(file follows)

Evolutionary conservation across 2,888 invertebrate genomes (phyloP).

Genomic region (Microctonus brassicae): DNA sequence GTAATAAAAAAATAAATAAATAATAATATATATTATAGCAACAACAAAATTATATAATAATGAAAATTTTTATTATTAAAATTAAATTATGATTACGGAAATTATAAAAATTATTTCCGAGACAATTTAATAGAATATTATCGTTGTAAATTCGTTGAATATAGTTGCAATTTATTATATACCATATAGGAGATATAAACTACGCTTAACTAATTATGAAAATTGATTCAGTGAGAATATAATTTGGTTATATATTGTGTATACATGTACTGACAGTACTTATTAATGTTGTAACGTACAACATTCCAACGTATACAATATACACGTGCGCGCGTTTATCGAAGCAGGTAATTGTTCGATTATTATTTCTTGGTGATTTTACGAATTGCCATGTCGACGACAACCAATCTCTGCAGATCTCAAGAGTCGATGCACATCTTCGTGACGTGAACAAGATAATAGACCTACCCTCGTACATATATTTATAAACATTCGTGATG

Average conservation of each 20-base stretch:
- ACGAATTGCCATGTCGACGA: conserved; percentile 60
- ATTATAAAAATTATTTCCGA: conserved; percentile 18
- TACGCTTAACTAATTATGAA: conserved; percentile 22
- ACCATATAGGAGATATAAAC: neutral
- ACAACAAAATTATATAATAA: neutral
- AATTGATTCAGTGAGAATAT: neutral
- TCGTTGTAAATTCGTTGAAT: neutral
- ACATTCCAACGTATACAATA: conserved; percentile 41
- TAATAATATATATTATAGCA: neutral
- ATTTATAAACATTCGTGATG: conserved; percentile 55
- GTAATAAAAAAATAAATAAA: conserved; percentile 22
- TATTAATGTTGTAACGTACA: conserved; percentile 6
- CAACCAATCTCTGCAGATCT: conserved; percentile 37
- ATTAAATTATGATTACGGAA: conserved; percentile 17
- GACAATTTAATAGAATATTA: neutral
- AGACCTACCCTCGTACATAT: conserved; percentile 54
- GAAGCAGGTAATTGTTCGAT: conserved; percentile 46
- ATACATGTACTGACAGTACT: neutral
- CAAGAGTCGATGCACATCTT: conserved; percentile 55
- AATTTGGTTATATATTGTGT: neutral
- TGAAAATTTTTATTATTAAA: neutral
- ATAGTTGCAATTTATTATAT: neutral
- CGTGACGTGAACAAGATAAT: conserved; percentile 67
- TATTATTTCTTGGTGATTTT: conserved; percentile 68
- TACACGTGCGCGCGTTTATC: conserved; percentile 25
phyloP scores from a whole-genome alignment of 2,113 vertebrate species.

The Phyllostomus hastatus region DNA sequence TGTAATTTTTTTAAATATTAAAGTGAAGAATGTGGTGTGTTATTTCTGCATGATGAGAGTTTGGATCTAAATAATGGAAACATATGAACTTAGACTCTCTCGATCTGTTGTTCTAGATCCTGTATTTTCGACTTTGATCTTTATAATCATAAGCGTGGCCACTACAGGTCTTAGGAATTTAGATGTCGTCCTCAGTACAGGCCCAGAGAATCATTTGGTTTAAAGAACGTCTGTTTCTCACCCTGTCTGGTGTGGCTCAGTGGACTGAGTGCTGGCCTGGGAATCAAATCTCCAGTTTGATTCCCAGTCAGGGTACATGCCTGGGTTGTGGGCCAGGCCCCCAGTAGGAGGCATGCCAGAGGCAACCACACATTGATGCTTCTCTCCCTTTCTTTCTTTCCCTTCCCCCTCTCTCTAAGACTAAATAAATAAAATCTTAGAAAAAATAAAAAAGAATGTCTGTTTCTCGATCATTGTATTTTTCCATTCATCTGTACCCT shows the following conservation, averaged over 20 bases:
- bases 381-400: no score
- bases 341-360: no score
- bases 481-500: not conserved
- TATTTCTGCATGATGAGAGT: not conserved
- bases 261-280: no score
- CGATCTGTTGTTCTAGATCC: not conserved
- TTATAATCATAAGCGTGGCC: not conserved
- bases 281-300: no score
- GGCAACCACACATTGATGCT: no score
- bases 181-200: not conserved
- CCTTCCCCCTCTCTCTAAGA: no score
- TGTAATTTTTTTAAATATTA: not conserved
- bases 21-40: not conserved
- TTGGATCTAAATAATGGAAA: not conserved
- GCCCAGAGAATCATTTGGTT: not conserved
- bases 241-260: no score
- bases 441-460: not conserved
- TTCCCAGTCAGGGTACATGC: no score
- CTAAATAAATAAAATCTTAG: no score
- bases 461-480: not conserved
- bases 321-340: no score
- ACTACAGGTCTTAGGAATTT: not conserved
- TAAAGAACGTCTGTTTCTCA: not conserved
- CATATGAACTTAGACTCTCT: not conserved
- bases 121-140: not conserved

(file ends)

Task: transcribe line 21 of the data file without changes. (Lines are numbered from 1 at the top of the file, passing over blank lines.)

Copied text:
- ATACATGTACTGACAGTACT: neutral